Not known to exist until 2006, the 1921 Roman Finish proof Saint-Gaudens Double Eagle authenticated and graded NGC PF64+ CAC, will be publicly displayed in July for the first time in nearly a decade.
“Heritage will also display the fourth known 1854-S Liberty Half Eagle that was discovered in 2018. Of the four, only two are in private hands including this previously unknown example now encapsulated PCGS XF45, one is in the National Numismatic Collection at the Smithsonian Institution and another 1854-S gold $5 has been missing for a half century,” said Jim Stoutjesdyk, Vice President of Numismatics at Heritage.
An 1854-S $5 gold piece was stolen from industrialist Willis duPont in Coconut Grove, Florida in 1967 and is still unaccounted for. The duPont family has declared in writing it has no claims to the coin that will be exhibited at the FUN convention and offered at auction by Heritage along with the 1921 proof Double Eagle later this year.
On display at booth #703 during the FUN summer event, both the 1921 Roman Finish proof Saint-Gaudens $20 and 1854-S Liberty Head $5 will be among the top highlights of Heritage’s Platinum Night auction at the American Numismatic Association’s 2021 Chicago World’s Fair of Money in August.
“No examples of Roman Finish proofs for 1921 Double Eagles were known until 2000 when a circulated example was discovered. Then in 2006, the numismatic community was stunned when this second coin in superb condition surfaced and was authenticated by Numismatic Guaranty Corporation,” said Hendelson. “Both proofs are believed to have been struck as presentation pieces by authority of Raymond T. Baker, who was director of the United States Mint in 1921.”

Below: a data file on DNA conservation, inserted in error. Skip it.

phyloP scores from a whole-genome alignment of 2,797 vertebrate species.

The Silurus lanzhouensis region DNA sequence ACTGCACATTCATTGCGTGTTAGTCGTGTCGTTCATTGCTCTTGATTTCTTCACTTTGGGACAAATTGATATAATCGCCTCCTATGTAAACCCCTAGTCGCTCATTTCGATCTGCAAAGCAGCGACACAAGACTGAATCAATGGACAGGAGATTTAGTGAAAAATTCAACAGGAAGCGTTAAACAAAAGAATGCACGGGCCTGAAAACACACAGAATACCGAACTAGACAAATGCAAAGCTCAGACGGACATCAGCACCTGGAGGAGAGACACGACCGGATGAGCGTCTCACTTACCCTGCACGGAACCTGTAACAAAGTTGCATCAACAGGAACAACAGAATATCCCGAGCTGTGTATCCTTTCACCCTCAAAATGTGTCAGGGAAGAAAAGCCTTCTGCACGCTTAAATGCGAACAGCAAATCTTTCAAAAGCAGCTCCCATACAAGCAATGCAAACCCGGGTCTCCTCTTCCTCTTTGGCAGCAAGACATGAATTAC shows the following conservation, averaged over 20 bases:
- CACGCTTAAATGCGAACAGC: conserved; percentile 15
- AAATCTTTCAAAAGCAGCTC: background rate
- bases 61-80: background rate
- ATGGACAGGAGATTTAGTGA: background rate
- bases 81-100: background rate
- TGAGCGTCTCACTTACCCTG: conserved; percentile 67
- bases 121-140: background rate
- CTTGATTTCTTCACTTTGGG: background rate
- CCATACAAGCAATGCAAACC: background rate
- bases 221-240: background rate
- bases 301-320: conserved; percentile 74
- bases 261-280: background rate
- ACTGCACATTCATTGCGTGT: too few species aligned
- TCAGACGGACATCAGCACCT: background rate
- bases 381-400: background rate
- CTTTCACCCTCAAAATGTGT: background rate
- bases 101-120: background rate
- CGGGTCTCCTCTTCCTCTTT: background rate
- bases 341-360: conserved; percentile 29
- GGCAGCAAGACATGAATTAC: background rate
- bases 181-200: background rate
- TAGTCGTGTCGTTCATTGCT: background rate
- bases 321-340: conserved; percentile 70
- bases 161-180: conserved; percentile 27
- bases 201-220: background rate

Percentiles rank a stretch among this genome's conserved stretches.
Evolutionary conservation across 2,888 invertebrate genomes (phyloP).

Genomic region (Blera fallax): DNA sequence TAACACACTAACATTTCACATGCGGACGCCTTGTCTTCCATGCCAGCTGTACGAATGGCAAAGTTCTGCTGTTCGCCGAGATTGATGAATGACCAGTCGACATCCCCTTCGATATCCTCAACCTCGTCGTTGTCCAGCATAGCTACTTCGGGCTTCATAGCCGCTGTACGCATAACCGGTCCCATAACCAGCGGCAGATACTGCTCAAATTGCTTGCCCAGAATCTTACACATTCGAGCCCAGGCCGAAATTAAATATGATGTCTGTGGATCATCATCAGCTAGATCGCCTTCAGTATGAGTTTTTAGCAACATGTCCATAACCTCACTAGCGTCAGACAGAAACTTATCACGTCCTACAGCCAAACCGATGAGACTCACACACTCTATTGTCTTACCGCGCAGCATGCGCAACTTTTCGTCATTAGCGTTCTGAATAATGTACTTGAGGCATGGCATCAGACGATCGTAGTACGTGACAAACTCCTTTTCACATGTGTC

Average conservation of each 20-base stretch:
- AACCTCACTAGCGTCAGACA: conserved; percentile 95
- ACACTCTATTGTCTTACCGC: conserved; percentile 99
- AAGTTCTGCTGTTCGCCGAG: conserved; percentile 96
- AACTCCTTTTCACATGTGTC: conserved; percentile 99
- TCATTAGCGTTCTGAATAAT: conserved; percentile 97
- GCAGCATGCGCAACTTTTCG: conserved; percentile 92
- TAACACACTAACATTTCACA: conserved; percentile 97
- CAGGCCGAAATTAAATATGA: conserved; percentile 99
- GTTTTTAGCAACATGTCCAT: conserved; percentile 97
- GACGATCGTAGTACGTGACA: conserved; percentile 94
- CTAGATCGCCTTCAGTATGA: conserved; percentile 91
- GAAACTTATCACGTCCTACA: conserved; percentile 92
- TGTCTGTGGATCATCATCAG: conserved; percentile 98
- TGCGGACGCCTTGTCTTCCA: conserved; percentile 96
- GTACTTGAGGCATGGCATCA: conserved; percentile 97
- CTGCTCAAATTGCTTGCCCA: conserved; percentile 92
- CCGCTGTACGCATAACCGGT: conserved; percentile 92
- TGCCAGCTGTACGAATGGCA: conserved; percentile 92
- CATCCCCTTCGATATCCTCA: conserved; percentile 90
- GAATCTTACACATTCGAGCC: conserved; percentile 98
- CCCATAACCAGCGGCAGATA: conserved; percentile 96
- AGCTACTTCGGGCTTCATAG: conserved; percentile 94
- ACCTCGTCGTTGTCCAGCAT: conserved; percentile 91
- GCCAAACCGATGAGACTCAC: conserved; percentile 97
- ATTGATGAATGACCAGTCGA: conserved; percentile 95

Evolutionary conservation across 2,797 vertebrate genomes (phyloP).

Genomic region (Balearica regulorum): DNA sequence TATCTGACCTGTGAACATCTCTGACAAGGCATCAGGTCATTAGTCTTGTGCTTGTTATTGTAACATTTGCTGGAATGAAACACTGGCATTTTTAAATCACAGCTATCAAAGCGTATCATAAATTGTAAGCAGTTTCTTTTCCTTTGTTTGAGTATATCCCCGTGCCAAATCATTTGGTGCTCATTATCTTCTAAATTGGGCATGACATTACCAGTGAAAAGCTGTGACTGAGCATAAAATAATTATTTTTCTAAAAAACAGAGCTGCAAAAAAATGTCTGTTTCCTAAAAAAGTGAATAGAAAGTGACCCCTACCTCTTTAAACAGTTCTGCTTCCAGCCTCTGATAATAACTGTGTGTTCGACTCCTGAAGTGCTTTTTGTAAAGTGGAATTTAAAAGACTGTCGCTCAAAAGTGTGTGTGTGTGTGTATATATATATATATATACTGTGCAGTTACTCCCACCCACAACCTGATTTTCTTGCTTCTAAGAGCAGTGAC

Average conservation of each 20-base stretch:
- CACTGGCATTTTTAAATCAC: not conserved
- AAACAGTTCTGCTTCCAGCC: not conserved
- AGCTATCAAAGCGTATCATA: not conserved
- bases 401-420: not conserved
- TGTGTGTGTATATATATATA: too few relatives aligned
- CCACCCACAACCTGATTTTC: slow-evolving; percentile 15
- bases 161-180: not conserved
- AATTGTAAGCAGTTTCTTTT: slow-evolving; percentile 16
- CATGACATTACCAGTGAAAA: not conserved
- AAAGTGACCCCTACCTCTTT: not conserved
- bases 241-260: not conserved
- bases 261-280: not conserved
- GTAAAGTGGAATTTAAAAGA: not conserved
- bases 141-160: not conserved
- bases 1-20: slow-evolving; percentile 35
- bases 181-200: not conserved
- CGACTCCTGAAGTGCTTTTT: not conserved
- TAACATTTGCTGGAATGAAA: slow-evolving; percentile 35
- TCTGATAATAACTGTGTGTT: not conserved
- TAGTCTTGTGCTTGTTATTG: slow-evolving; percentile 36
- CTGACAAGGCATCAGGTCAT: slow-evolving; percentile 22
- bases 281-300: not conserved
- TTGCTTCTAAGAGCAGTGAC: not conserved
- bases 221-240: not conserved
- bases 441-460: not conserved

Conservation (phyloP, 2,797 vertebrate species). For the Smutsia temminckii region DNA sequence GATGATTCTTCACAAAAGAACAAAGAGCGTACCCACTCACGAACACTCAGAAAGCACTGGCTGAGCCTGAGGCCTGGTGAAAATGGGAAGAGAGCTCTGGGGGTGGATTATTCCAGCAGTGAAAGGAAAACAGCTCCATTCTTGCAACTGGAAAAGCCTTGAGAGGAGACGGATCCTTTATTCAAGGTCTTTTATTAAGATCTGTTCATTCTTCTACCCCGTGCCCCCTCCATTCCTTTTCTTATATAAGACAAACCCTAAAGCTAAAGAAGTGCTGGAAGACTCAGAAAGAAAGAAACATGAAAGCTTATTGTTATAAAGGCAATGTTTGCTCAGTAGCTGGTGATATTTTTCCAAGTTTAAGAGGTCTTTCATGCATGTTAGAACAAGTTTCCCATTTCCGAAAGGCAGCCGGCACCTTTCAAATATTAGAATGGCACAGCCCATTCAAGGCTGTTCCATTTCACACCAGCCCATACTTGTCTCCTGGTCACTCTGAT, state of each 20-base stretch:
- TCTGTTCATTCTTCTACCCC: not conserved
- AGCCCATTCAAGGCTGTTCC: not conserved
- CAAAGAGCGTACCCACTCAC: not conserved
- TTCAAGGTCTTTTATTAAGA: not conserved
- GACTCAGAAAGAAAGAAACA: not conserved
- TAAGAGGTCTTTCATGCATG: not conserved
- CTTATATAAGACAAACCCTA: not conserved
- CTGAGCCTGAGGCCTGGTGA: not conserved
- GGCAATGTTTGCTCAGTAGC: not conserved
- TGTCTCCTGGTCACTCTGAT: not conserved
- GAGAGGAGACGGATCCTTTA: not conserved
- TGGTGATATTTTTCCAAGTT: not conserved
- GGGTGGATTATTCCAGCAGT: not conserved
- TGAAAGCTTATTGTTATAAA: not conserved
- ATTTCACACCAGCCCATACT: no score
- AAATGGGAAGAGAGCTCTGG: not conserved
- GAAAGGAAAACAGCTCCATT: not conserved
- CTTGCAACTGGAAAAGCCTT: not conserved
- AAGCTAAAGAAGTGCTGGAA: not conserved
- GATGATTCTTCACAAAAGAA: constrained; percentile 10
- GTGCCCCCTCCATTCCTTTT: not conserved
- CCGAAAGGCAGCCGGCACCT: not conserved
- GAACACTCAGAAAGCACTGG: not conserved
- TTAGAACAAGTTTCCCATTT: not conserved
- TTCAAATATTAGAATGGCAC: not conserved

This 1921 proof $20 denomination gold coin has previously only been publicly exhibited twice, at the 2010 and 2013 American Numismatic Association World’s Fair of Money conventions in Boston and Chicago respectively. A special brochure about the coin and how Hendelson helped discover it and battled to get it will be available at the Heritage Auctions booth at the FUN show.
When it was authenticated in 2006, NGCChairman Mark Salzberg stated: “The 1921 proof ranks highly among the truly important recent numismatic discoveries…it is earth shattering to encounter a coin like this for the first time outside of a museum or marquis collection. This is world-class numismatic treasure…”
Roman Finish proof coins, also known as Satin Finish proof, were struck at the Philadelphia Mint in 1909 and 1910, although some examples are known from later years, such as the relatively recent discoveries of the 1921 Roman Finish proof Double Eagles. The Roman Finish combines a brilliant proof surface with a matte finish surface and are considered by some collectors as the most beautiful proof coins struck by the United States.
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